Samahan ang Pinas, SAMAHAN Para sa Pinas 2022

[Message during the Kick-Off Program. 25 Sept. 2021]

To Mr. Alessandro Karlo Torreon, Samahan President, and Youth Leaders of the Ateneo de Davao University:

Congratulations in undertaking to support constructive political and social dialogue among Mindanaoan youth, to encourage high voter turn out esp. among registered voters of ADDU, and to work creatively on engaging citizens in this period of transition.  Engaging citizens: meaning turning people’s citizenship on, making citizens aware of their power to make a difference in shaping our national community, empowering citizens to act in responsibility for the shared common good that is ours in belonging to this nation.  Committing not only to accompany but to support our Philippine nation as we transition from one set of leaders to another:  Samahan ang Pilipinas, samahan ang Pinas!

For today’s Samahan ang Pinas Kick-Off Program, congratulations on being interested in essential topics relating to voter engagement and other pressing social issues.  If I understand this correctly, you are interested in the issues, including the social issues that would engage voters, shake them out of their complacency and comfort zones, and move them to respond to these issues in their use of the vote.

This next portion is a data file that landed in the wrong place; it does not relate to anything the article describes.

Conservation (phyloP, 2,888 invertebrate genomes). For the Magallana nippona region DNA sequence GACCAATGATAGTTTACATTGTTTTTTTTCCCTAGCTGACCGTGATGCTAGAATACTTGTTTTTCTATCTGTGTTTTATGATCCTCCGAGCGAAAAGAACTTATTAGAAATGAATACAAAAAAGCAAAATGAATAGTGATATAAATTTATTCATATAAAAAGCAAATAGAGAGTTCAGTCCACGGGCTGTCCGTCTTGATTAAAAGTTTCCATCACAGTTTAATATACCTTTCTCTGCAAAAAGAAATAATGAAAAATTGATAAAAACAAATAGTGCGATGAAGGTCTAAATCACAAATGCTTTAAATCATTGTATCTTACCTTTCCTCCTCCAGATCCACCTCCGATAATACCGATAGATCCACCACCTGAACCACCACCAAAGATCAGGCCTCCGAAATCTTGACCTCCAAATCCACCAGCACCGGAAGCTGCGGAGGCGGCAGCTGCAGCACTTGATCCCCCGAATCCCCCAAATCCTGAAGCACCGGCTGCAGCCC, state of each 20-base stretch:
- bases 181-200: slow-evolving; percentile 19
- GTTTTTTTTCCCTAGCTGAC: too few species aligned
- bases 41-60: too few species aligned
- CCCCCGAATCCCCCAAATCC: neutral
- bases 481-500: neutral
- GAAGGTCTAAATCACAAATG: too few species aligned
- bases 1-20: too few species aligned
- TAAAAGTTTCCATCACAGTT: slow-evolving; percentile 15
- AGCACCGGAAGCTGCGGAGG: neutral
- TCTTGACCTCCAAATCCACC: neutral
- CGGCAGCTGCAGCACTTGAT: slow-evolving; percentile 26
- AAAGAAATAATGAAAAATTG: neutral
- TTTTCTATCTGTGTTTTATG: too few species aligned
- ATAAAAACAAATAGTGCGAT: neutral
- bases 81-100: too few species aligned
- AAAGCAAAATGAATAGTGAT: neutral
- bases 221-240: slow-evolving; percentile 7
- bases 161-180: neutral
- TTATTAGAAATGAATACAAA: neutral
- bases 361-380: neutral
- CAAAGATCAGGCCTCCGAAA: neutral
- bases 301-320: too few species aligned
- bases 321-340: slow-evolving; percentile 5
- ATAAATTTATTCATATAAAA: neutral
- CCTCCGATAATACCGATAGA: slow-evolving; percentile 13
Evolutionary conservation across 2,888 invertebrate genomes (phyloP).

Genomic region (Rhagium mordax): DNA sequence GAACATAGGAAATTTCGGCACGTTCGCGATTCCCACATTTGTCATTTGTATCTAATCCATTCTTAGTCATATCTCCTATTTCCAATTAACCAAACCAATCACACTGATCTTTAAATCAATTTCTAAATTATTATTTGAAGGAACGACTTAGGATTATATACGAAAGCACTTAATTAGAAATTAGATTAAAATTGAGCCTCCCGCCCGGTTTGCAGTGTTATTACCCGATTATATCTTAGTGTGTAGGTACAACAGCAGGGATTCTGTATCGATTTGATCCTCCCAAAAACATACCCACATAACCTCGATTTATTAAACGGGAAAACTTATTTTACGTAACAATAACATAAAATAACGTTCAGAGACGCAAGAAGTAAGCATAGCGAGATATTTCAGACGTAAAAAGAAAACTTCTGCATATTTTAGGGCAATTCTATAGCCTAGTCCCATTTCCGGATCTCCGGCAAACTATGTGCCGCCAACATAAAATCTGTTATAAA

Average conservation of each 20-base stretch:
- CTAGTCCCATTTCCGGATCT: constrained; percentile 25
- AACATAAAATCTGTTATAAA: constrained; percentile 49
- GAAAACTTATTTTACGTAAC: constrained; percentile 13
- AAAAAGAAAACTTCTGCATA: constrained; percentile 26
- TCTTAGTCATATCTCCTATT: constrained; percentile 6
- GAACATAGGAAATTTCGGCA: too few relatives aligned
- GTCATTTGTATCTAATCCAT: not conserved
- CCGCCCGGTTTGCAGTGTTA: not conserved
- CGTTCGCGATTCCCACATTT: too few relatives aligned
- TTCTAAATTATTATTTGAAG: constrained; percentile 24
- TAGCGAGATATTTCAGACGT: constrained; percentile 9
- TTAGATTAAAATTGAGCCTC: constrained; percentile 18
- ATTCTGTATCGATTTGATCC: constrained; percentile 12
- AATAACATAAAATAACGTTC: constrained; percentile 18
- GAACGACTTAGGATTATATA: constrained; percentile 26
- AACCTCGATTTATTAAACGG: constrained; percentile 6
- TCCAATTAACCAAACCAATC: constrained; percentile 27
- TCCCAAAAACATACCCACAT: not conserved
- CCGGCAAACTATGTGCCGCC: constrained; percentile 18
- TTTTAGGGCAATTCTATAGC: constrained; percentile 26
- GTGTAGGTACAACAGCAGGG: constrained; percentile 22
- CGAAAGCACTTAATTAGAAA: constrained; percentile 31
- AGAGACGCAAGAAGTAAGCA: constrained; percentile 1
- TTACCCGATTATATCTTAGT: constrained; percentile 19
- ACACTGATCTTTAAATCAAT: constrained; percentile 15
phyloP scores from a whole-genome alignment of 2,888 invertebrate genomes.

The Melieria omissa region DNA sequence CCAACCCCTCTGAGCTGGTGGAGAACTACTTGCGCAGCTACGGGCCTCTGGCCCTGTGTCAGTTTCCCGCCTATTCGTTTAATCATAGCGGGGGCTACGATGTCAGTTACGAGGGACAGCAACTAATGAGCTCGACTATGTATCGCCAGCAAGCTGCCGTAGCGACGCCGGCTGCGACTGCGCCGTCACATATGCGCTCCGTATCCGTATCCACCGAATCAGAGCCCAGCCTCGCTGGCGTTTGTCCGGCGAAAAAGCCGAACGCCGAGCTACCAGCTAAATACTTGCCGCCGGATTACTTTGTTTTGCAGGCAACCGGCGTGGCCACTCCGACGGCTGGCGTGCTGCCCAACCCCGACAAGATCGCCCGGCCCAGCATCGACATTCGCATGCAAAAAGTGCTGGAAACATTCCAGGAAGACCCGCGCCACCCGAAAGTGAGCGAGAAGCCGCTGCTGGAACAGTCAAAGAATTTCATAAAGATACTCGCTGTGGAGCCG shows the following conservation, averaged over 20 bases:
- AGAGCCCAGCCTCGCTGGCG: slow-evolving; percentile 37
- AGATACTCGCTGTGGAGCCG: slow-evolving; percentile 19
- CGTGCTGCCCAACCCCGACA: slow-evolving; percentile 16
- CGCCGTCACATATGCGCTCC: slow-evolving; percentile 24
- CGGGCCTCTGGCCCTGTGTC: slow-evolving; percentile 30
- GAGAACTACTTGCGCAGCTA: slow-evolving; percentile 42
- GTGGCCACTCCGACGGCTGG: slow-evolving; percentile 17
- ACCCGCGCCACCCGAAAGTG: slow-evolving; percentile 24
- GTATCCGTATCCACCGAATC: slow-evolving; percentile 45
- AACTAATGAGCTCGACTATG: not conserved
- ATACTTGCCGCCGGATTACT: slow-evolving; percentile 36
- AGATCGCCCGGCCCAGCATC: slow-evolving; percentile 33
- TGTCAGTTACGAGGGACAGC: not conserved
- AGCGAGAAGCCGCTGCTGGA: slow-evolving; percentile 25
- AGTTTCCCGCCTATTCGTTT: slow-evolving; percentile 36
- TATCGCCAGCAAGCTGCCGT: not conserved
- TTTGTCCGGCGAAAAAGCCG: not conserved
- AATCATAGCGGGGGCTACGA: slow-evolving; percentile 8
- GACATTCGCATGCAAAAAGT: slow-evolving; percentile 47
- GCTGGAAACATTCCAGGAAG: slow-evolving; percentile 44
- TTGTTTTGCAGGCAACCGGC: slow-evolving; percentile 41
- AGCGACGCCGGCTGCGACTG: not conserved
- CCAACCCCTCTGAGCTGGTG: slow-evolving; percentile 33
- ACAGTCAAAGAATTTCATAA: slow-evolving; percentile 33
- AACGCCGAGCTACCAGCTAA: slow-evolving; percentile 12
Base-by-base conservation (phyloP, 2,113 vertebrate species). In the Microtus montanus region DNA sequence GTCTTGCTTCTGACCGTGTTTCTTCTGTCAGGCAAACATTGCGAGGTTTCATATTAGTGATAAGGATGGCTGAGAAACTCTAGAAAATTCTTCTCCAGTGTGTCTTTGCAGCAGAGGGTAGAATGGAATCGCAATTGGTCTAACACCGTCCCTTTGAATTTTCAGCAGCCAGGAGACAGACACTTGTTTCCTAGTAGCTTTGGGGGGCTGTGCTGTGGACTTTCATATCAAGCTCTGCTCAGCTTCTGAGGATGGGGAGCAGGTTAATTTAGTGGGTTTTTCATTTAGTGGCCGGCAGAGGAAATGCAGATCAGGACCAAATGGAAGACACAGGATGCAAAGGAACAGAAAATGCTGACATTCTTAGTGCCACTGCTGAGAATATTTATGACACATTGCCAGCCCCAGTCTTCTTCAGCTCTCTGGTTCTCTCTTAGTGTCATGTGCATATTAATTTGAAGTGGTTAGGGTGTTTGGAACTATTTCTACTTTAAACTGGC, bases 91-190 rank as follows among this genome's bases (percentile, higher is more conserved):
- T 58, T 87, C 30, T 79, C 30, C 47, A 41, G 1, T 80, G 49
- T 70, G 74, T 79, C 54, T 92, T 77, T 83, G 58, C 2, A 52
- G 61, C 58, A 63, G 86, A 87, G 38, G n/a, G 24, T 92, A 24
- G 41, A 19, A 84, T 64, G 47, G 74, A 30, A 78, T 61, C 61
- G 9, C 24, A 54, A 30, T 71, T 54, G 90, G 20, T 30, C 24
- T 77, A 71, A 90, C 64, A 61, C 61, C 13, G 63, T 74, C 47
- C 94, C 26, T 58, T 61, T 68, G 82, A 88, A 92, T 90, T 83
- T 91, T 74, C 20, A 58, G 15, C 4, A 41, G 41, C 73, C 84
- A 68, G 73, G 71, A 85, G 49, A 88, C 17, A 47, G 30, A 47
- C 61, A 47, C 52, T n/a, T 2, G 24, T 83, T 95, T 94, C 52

I googled “major election issues for 2022.”  Google offers three:  (1)  Covid, (2) China, and (3) Domestic issues.  COVID:  the manner in which the Administration handled the COVID pandemic in this country.  Worldwide, 4,550,000 have died from this virus.  Nationwide, 36,018 have died.  All nations of the world struggled with this, the richest and the biggest struggling ironically most.  How did our elected official do in protecting lives, in managing infections, hospitalizations, hunger, in acquiring and distributing vaccines?  This is an election issue.    CHINA:  the manner in which the Administration handled the relationship to China, including its aggressive and belligerent claims to the West Philippine Sea.  The Administration announced an independent foreign policy posture, decoupling itself initially from the USA, its traditional ally; it dealt one-on-one with the Chinese government;  it opened up the Chinese market; it invited Chinese investment in the Philippines; it confronted a complex and shrewd and determined giant.  How did it do as recently it re-coupled with the USA in defense of its territories, its waters and its interests against China?  Then, DOMESTIC ISSUES:  How did the Administration do in areas  like the state of education in the country today, like the state of free enterprise in the Philippines today, or like the Build! Build! Build! Infrastructure program, whether this helped the poor or mainly the business elite;  like the care of the administration for the environment and the recent reopening of largescale mining in the Philippines and in Mindanao; like the regressive taxation system used in the country today, and finally the peace and order situation, like the creation of the BARMM as a contribution to peace in Mindanao, or the withdrawal of the Government of the Philippines from peace negotiations with the CPP-NPA-NDFP in favor of a whole of nation approach to overcome the most protracted communist rebellion among nations in the world today.  There are many such issues.  Considering them could help guide political choice.